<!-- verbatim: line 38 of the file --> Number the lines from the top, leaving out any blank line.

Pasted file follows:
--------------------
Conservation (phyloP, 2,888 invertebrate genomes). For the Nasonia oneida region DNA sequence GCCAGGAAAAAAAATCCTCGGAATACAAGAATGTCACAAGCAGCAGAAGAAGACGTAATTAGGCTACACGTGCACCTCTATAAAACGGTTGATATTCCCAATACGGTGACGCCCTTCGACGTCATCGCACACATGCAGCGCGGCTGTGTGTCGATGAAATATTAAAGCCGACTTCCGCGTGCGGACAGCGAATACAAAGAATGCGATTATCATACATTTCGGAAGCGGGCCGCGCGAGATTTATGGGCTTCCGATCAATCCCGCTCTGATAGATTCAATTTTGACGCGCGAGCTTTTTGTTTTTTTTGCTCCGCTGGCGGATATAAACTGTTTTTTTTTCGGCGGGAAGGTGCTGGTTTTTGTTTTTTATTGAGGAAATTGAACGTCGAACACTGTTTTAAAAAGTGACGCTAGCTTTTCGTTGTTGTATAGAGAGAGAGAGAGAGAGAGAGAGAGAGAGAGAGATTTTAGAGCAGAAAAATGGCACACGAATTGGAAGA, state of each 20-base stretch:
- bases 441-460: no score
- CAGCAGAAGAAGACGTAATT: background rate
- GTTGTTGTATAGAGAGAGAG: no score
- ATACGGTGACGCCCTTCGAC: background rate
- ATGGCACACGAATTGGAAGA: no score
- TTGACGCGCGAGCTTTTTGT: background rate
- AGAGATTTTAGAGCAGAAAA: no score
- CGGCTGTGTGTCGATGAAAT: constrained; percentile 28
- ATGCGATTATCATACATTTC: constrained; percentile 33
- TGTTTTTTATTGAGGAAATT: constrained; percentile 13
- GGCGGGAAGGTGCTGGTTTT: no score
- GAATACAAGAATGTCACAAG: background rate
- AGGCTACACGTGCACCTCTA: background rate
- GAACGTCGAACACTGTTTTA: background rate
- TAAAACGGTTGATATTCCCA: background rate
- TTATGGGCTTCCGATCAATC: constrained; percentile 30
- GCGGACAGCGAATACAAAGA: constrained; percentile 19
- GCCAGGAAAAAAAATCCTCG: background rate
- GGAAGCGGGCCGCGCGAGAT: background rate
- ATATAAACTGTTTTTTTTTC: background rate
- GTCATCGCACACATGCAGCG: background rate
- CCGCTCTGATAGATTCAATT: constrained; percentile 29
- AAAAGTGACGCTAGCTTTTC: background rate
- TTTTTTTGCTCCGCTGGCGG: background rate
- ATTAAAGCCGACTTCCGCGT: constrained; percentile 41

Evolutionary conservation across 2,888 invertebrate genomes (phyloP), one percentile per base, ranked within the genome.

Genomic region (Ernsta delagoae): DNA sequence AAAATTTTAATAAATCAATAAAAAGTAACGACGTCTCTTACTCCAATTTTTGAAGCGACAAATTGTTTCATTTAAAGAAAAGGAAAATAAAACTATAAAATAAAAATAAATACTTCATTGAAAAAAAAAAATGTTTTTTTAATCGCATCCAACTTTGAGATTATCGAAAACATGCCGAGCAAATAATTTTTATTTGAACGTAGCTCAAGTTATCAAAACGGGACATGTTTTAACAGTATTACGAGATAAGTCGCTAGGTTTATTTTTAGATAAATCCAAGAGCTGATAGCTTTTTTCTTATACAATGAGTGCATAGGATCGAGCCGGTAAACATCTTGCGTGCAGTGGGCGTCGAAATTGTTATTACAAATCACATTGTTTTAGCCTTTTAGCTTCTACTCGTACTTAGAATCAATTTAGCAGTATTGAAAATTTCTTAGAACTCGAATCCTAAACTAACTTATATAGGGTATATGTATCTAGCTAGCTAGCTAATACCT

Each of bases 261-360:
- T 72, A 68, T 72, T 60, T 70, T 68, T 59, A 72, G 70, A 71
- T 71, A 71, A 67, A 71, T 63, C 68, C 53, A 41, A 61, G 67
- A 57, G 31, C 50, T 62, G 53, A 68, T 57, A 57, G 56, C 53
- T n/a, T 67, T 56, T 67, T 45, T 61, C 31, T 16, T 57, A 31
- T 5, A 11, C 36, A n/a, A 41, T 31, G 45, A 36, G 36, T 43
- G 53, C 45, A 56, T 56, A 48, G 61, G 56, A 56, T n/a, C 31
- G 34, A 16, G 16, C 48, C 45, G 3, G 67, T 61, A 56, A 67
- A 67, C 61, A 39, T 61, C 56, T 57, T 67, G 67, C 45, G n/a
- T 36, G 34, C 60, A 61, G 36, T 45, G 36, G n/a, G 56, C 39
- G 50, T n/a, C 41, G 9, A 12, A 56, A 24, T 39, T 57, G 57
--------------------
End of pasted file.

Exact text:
- T 36, G 34, C 60, A 61, G 36, T 45, G 36, G n/a, G 56, C 39